Controversial Michael Jackson documentary slammed by estate for being ‘in bad taste’

British TV network Discovery Channel UK was expected to air a controversial documentary on the death of Michael Jackson, but has postponed its release indefinitely following an angry letter from Jackson’s estate.

A year and a half after the death of the King of pop, the Discovery Channel UK has sparked controversy when it announced it will be airing a documentary special called “Michael Jackson’s autopsy: What Really Killed Michael Jackson”.

The special was expected to be aired on Thursday, January 13. However, Jackson’s angered estate has been trying to prevent the programme from airing, where its been considered that the channel is trying to capitalise on the King of Pop’s death.

Although it is not clear how much detail will not be spared in the recreation of Jackson’s autopsy, co-executors of MJ's estate, John Branca and John McClain, sent an angry letter to Discovery CEO David Zaslav.

“Your decision to even schedule this program is in shockingly bad taste,” they wrote. “(The programme) appears motivated solely by your blind desire to exploit Michael's death, while cynically attempting to dupe the public into believing this show will have serious medical value.”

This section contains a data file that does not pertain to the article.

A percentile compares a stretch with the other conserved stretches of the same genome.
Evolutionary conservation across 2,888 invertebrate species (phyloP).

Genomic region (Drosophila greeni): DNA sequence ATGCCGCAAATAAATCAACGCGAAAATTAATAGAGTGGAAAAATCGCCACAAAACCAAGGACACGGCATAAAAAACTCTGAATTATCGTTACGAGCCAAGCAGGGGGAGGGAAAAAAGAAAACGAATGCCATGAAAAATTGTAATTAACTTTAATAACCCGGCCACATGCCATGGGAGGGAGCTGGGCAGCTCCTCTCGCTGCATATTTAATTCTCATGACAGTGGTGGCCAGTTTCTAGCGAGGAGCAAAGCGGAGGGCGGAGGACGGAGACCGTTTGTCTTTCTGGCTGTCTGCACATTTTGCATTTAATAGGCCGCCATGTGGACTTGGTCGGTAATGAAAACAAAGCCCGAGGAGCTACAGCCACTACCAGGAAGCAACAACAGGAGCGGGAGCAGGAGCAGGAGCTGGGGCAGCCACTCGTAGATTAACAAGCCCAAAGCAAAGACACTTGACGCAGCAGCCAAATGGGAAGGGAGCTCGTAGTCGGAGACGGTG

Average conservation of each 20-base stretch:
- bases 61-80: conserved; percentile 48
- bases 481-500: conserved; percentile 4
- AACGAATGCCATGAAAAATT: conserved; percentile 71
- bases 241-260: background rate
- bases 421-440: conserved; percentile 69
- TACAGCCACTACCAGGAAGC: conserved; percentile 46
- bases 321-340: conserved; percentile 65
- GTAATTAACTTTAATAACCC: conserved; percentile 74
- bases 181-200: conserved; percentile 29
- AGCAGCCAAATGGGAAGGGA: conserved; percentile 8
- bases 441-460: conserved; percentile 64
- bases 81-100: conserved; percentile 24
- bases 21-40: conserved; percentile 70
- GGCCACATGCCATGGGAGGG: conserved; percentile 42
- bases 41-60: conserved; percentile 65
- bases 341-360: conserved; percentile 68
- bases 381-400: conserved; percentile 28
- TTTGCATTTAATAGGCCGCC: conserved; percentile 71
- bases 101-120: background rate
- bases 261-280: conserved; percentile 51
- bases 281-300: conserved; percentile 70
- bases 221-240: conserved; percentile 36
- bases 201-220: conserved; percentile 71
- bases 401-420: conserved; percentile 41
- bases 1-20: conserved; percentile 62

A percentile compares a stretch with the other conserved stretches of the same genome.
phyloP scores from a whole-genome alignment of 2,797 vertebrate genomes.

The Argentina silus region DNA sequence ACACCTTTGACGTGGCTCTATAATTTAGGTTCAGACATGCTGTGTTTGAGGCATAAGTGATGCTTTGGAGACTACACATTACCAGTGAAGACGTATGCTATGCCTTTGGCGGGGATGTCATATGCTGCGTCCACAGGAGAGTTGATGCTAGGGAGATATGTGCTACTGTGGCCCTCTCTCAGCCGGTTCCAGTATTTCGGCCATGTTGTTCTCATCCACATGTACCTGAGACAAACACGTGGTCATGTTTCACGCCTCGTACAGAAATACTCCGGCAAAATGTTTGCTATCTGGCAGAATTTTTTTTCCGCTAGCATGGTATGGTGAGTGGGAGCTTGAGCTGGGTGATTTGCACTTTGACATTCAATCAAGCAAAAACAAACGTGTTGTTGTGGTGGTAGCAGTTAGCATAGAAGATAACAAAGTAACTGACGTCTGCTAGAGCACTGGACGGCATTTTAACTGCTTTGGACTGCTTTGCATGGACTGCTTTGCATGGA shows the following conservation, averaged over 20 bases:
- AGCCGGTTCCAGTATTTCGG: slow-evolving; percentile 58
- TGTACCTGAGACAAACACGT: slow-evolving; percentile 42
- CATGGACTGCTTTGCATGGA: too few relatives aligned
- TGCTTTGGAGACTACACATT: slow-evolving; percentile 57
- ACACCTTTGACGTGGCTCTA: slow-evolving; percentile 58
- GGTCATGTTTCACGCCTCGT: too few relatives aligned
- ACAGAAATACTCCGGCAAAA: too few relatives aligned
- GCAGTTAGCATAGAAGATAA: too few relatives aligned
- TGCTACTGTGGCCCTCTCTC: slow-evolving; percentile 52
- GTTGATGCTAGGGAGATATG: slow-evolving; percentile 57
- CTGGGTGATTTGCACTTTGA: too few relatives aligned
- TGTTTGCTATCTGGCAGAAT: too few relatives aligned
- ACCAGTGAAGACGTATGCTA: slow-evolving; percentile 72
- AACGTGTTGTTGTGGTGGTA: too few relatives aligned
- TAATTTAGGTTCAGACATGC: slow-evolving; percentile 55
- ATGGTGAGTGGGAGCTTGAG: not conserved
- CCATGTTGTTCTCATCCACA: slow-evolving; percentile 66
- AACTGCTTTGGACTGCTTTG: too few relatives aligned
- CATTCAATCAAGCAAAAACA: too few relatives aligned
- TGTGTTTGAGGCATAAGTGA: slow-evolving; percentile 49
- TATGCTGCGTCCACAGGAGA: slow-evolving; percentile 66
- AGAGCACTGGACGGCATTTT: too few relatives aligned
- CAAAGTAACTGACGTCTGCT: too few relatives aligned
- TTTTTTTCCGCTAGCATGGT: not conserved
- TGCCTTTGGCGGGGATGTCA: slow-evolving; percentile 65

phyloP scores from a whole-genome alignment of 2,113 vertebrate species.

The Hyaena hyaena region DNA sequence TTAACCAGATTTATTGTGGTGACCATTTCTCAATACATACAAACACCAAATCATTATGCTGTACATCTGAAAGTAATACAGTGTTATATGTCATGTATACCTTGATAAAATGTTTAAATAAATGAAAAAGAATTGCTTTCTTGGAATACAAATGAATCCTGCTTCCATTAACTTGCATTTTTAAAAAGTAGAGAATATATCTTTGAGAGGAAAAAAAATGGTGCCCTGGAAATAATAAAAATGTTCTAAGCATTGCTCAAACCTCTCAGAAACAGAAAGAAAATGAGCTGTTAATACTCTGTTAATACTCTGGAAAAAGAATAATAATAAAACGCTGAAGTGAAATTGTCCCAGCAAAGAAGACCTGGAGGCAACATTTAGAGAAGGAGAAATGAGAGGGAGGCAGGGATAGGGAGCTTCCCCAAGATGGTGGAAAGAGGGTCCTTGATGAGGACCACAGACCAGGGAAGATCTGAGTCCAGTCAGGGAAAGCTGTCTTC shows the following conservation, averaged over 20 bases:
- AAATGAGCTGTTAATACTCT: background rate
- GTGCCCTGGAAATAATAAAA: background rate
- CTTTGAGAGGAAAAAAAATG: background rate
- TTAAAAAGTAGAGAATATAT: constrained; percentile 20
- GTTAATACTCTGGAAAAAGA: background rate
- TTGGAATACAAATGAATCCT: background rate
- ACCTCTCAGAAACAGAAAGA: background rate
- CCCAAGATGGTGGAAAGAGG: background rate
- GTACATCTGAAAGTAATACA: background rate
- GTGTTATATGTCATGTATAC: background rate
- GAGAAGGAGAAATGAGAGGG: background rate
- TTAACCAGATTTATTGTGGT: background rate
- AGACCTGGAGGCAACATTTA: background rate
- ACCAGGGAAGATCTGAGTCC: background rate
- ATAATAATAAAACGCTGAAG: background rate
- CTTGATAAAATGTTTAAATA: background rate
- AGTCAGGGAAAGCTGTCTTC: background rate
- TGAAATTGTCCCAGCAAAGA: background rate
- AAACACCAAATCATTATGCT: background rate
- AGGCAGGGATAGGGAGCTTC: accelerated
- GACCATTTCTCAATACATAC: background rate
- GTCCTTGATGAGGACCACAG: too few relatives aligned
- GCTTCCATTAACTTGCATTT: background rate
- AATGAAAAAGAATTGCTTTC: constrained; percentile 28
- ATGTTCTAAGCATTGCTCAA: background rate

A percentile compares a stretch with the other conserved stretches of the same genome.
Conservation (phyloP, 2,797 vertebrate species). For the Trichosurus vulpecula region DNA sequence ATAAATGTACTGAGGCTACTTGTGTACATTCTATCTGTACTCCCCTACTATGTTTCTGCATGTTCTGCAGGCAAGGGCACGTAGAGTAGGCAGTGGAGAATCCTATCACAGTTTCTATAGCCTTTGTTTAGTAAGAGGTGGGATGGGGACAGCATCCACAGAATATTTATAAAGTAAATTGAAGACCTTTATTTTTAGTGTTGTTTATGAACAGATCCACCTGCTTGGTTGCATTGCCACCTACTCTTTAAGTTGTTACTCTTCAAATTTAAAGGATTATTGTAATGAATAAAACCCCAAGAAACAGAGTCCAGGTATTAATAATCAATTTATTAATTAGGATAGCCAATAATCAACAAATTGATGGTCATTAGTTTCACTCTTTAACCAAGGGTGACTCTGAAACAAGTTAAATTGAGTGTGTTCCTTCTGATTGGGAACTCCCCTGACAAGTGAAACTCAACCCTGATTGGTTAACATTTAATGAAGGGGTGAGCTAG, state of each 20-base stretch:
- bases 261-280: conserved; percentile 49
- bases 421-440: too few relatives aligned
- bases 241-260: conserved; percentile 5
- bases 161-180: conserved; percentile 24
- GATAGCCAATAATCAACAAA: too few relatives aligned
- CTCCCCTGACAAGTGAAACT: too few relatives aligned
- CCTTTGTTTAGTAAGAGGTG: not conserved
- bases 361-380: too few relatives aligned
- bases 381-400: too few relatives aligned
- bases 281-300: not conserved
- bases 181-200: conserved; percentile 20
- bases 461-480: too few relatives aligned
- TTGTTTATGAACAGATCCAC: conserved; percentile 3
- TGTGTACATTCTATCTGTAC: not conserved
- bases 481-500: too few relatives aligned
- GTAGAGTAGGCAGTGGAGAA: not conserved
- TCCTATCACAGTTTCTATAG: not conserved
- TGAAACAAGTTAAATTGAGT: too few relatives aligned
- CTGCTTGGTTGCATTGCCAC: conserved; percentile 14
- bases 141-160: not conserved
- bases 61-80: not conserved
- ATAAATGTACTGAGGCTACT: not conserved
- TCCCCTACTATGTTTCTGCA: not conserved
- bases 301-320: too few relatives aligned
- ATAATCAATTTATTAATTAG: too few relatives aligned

The lawyers said they were especially outraged by a “sickening” Internet advert, which is circulating to promote the documentary, depicting a corpse on a steel table covered by a sheet, with a hand sticking out wearing Jackson’s signature sequined glove.

Yesterday, Discovery Channel International announced its plans to put the autopsy reenactment program on hold.

Amongst the reasons it gave for pulling the documentary, the network cited the legal proceedings surrounding the criminal case against Dr. Conrad Murray, the same doctor who has been accused of being responsible for Jackson’s death. Hearings in the case start next week.

A spokesman for Discovery Communications reportedly declined to comment on the letter. An online petition organised by Jackson fans around the world is also circulating to stop the documentary being aired.

The controversial special has not yet been scheduled to air in Canada or the U.S.

Michael Jackson died at the age of 50 on June 25, 2009, of an overdose of prescription drugs and the powerful anesthetic propofol.